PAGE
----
9. Overexploitation of Species

9. Overexploitation of Species - Making Headway in the...

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Making Headway in the Movement to Protect the World’s Sharks. NY TIMES. Elisabeth Rosenthal, Sept 10, 2011 The last 12 months have seen a flurry of laws, regulations and industry actions to end the international trade in the age- old delicacy, including bans on shark fin sales in Hawaii, Oregon, Washington and parts of Canada. Last week, the California Senate also voted to ban the sale or possession of shark fins a billion-dollar global trade that has led to the brutal deaths of tens of millions of sharks a year and resulted in many open-ocean shark species being threatened with extinction. The Bahamas and Honduras have prohibited shark fishing in the last two years. ..” “For sharks, life at the top of the ocean food chain is becoming safer — at least from human predators.
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Yao Ming
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OVEREXPLOITATION OF WILD SPECIES How can we use wild species without threatening them?
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History of Overharvesting The myth of the “Noble Savage” - humans have a long history of overharvesting wildlife Late Pleistocene extinctions (~11 kya) in North America when “Clovis” people migrated across Bering Sea land bridge.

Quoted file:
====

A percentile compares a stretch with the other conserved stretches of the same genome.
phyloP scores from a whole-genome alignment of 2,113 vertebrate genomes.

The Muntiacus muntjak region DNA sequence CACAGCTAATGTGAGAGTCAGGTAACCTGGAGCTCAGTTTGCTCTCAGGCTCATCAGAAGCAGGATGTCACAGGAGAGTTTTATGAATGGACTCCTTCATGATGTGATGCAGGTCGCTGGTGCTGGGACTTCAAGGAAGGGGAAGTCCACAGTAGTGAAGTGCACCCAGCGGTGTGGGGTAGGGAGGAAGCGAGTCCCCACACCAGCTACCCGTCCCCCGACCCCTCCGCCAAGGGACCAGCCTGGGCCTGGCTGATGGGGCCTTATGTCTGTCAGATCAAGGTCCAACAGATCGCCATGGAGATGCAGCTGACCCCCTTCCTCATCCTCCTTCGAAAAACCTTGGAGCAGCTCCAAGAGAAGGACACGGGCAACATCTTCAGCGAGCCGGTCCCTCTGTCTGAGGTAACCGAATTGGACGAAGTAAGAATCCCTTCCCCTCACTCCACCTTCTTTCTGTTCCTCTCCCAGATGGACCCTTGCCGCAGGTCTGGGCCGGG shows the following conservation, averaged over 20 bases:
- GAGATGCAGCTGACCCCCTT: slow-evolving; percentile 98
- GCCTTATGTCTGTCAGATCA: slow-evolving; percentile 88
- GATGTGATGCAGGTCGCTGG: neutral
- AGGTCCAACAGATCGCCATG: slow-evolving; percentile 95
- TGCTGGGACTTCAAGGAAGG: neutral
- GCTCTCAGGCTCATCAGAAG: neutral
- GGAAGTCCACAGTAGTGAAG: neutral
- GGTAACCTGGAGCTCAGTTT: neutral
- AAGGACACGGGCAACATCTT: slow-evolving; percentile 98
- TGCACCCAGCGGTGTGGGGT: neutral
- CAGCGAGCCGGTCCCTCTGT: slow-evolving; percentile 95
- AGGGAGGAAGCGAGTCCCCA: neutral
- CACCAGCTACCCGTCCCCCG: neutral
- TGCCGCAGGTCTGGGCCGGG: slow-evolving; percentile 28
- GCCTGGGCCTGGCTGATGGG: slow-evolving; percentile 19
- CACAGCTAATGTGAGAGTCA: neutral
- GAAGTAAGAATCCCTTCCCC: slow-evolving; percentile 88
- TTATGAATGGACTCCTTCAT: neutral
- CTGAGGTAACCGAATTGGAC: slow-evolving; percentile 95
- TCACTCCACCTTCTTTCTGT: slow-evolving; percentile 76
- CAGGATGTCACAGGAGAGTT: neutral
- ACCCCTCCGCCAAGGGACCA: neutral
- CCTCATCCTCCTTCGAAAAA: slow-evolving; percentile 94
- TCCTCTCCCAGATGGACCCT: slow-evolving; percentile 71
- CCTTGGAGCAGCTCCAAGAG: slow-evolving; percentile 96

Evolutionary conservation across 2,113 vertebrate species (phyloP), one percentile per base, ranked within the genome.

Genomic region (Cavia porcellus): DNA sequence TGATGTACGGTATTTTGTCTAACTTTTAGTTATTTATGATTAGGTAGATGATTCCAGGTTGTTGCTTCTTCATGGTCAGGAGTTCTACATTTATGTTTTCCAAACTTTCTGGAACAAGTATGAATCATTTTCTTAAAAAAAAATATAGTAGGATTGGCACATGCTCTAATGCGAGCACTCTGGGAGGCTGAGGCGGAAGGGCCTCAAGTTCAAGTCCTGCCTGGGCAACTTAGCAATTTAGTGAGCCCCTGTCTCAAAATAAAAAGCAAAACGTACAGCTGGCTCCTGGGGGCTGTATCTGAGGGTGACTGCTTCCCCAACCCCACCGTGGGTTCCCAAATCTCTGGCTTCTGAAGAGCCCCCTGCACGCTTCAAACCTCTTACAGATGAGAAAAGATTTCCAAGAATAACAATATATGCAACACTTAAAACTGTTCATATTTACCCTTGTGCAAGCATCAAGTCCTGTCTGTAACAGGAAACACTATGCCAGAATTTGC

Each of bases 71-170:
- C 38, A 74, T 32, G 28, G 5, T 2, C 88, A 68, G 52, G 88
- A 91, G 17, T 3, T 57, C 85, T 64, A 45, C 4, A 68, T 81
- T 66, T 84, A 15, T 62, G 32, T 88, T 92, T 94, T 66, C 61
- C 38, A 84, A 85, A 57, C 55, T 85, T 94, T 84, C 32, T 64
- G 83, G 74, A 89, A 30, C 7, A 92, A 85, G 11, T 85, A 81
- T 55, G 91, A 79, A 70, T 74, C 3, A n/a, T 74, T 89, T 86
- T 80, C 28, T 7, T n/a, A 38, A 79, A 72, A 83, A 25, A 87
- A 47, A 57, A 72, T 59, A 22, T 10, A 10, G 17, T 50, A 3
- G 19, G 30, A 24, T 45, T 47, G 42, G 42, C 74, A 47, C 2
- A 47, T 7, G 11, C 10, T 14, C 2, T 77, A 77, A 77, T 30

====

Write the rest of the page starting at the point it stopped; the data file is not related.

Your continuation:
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Moas in New Zealand The absence of mammals in New Zealand allowed birds to become an ecologically dominant taxa Moas were the dominant herbivores playing the same role as large animals such as deer and elephants Radiation of ~10 species driven extinct by Maori colonizers ~1400 AD
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Technological Advances and Overharvesting
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and the Harvesting of Marine Species •Technological advances from outboard motors to floating fish factories have greatly increased the our ability to exploit marine species •80% of all harvested fish species are overexploited •Fishing down the food web, has resulted in the ecological extinction of many large fishes
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This note was uploaded on 12/17/2011 for the course ZOO 360 taught by Professor Staff during the Fall '08 term at Wisconsin.

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9. Overexploitation of Species - Making Headway in the...

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